|/ | | | | | | | | | Add new LSM hooks for path-based checks. Call them on directory-modifying operations at the points where we still know the vfsmount involved. Signed-off-by: Kentaro Takeda <takedakn@nttdata.co.jp> Signed-off-by: Tetsuo Handa <penguin-kernel@I-love.SAKURA.ne.jp> Signed-off-by: Toshiharu Harada <haradats@nttdata.co.jp> Signed-off-by: Al Viro <viro@zeniv.linux.org.uk>
* security: pass mount flags to security_sb_kern_mount()James Morris2008-12-201-2/+2
| | | | | | | | Pass mount flags to security_sb_kern_mount(), so security modules can determine if a mount operation is being performed by the kernel. Signed-off-by: James Morris <jmorris@namei.org> Acked-by: Stephen Smalley <sds@tycho.nsa.gov>
* CRED: fix sparse warningsHannes Eder2008-11-251-3/+3
| | | | | | | | | | | | | Impact: fix sparse warnings Fix the following sparse warnings: security/security.c:228:2: warning: returning void-valued expression security/security.c:233:2: warning: returning void-valued expression security/security.c:616:2: warning: returning void-valued expression Signed-off-by: Hannes Eder <hannes@hanneseder.net> Signed-off-by: James Morris <jmorris@namei.org>
* CRED: Allow kernel services to override LSM settings for task actionsDavid Howells2008-11-141-0/+10
| | | | | | | | | | | | | | | | | | | | | | | | | | | | | | | | | | | | | | | | | | | | | | | Allow kernel services to override LSM settings appropriate to the actions performed by a task by duplicating a set of credentials, modifying it and then using task_struct::cred to point to it when performing operations on behalf of a task. This is used, for example, by CacheFiles which has to transparently access the cache on behalf of a process that thinks it is doing, say, NFS accesses with a potentially inappropriate (with respect to accessing the cache) set of credentials. This patch provides two LSM hooks for modifying a task security record: (*) security_kernel_act_as() which allows modification of the security datum with which a task acts on other objects (most notably files). (*) security_kernel_create_files_as() which allows modification of the security datum that is used to initialise the security data on a file that a task creates. The patch also provides four new credentials handling functions, which wrap the LSM functions: (1) prepare_kernel_cred() Prepare a set of credentials for a kernel service to use, based either on a daemon's credentials or on init_cred. All the keyrings are cleared. (2) set_security_override() Set the LSM security ID in a set of credentials to a specific security context, assuming permission from the LSM policy. (3) set_security_override_from_ctx() As (2), but takes the security context as a string. (4) set_create_files_as() Set the file creation LSM security ID in a set of credentials to be the same as that on a particular inode. Signed-off-by: Casey Schaufler <casey@schaufler-ca.com> [Smack changes] Signed-off-by: David Howells <dhowells@redhat.com> Signed-off-by: James Morris <jmorris@namei.org>
* CRED: Make execve() take advantage of copy-on-write credentialsDavid Howells2008-11-141-18/+8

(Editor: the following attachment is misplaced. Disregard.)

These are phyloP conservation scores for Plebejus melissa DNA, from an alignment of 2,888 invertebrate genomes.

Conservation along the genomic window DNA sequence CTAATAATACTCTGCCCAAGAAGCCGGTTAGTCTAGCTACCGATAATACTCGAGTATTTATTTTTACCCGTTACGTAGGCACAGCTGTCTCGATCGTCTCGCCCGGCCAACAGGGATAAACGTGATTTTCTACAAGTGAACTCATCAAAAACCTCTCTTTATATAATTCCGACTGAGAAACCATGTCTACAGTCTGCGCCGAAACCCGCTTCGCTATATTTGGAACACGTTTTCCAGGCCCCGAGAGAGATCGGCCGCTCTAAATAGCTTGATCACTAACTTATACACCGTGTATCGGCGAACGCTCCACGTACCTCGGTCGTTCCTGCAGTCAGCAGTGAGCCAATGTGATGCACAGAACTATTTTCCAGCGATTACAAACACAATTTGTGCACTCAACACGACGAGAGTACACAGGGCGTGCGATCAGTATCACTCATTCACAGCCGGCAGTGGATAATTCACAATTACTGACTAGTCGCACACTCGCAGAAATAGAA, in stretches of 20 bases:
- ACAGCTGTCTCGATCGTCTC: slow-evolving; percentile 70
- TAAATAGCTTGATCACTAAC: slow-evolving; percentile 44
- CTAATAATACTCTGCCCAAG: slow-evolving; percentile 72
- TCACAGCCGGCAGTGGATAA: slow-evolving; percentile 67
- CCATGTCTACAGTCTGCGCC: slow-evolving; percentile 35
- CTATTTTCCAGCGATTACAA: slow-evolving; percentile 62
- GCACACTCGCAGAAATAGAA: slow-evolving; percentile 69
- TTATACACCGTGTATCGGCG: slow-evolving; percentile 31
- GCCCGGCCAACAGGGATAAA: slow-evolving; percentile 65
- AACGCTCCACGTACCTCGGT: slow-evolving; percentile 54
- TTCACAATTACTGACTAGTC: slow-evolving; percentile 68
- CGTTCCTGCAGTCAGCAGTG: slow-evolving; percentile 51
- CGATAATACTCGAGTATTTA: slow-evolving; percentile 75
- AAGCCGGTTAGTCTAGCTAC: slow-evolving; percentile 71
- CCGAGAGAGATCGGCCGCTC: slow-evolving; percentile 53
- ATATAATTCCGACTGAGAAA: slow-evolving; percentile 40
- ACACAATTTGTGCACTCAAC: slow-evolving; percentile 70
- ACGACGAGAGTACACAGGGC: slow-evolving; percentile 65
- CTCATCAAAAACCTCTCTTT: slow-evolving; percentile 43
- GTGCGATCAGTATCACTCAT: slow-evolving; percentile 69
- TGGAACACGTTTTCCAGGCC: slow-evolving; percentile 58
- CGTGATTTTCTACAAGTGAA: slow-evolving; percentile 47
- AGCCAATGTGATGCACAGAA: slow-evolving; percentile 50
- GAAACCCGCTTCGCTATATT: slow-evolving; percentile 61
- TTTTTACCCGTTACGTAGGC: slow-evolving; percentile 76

| | | | | | | | | | | | | | | | | | | | | | | | | | | | | | | | | | | | | | | | | | | | | | | | | | | | | | | | | | | | | | | | | | | | | | | | | | | | | | | | | | | | | | | | | | | | | | | | | | | | | | | | | | | | | | | | | | | | | | | | | | | | | | | | | | | | | | | | | | | | | | | | | | | | | | | | | | | | Make execve() take advantage of copy-on-write credentials, allowing it to set up the credentials in advance, and then commit the whole lot after the point of no return. This patch and the preceding patches have been tested with the LTP SELinux testsuite. This patch makes several logical sets of alteration: (1) execve(). The credential bits from struct linux_binprm are, for the most part, replaced with a single credentials pointer (bprm->cred). This means that all the creds can be calculated in advance and then applied at the point of no return with no possibility of failure. I would like to replace bprm->cap_effective with: cap_isclear(bprm->cap_effective) but this seems impossible due to special behaviour for processes of pid 1 (they always retain their parent's capability masks where normally they'd be changed - see cap_bprm_set_creds()). The following sequence of events now happens: (a) At the start of do_execve, the current task's cred_exec_mutex is locked to prevent PTRACE_ATTACH from obsoleting the calculation of creds that we make. (a) prepare_exec_creds() is then called to make a copy of the current task's credentials and prepare it. This copy is then assigned to bprm->cred. This renders security_bprm_alloc() and security_bprm_free() unnecessary, and so they've been removed. (b) The determination of unsafe execution is now performed immediately after (a) rather than later on in the code. The result is stored in bprm->unsafe for future reference. (c) prepare_binprm() is called, possibly multiple times. (i) This applies the result of set[ug]id binaries to the new creds attached to bprm->cred. Personality bit clearance is recorded, but now deferred on the basis that the exec procedure may yet fail. (ii) This then calls the new security_bprm_set_creds(). This should calculate the new LSM and capability credentials into *bprm->cred. This folds together security_bprm_set() and parts of security_bprm_apply_creds() (these two have been removed). Anything that might fail must be done at this point. (iii) bprm->cred_prepared is set to 1. bprm->cred_prepared is 0 on the first pass of the security calculations, and 1 on all subsequent passes. This allows SELinux in (ii) to base its calculations only on the initial script and not on the interpreter. (d) flush_old_exec() is called to commit the task to execution. This performs the following steps with regard to credentials: (i) Clear pdeath_signal and set dumpable on certain circumstances that may not be covered by commit_creds(). (ii) Clear any bits in current->personality that were deferred from (c.i). (e) install_exec_creds() [compute_creds() as was] is called to install the new credentials. This performs the following steps with regard to credentials: (i) Calls security_bprm_committing_creds() to apply any security requirements, such as flushing unauthorised files in SELinux, that must be done before the credentials are changed. This is made up of bits of security_bprm_apply_creds() and security_bprm_post_apply_creds(), both of which have been removed. This function is not allowed to fail; anything that might fail must have been done in (c.ii). (ii) Calls commit_creds() to apply the new credentials in a single assignment (more or less). Possibly pdeath_signal and dumpable should be part of struct creds. (iii) Unlocks the task's cred_replace_mutex, thus allowing PTRACE_ATTACH to take place. (iv) Clears The bprm->cred pointer as the credentials it was holding are now immutable. (v) Calls security_bprm_committed_creds() to apply any security alterations that must be done after the creds have been changed. SELinux uses this to flush signals and signal handlers. (f) If an error occurs before (d.i), bprm_free() will call abort_creds() to destroy the proposed new credentials and will then unlock cred_replace_mutex. No changes to the credentials will have been made. (2) LSM interface. A number of functions have been changed, added or removed: (*) security_bprm_alloc(), ->bprm_alloc_security() (*) security_bprm_free(), ->bprm_free_security() Removed in favour of preparing new credentials and modifying those. (*) security_bprm_apply_creds(), ->bprm_apply_creds() (*) security_bprm_post_apply_creds(), ->bprm_post_apply_creds() Removed; split between security_bprm_set_creds(), security_bprm_committing_creds() and security_bprm_committed_creds(). (*) security_bprm_set(), ->bprm_set_security() Removed; folded into security_bprm_set_creds(). (*) security_bprm_set_creds(), ->bprm_set_creds() New. The new credentials in bprm->creds should be checked and set up as appropriate. bprm->cred_prepared is 0 on the first call, 1 on the second and subsequent calls. (*) security_bprm_committing_creds(), ->bprm_committing_creds() (*) security_bprm_committed_creds(), ->bprm_committed_creds() New. Apply the security effects of the new credentials. This includes closing unauthorised files in SELinux. This function may not fail. When the former is called, the creds haven't yet been applied to the process; when the latter is called, they have. The former may access bprm->cred, the latter may not. (3) SELinux. SELinux has a number of changes, in addition to those to support the LSM interface changes mentioned above: (a) The bprm_security_struct struct has been removed in favour of using the credentials-under-construction approach. (c) flush_unauthorized_files() now takes a cred pointer and passes it on to inode_has_perm(), file_has_perm() and dentry_open(). Signed-off-by: David Howells <dhowells@redhat.com> Acked-by: James Morris <jmorris@namei.org> Acked-by: Serge Hallyn <serue@us.ibm.com> Signed-off-by: James Morris <jmorris@namei.org>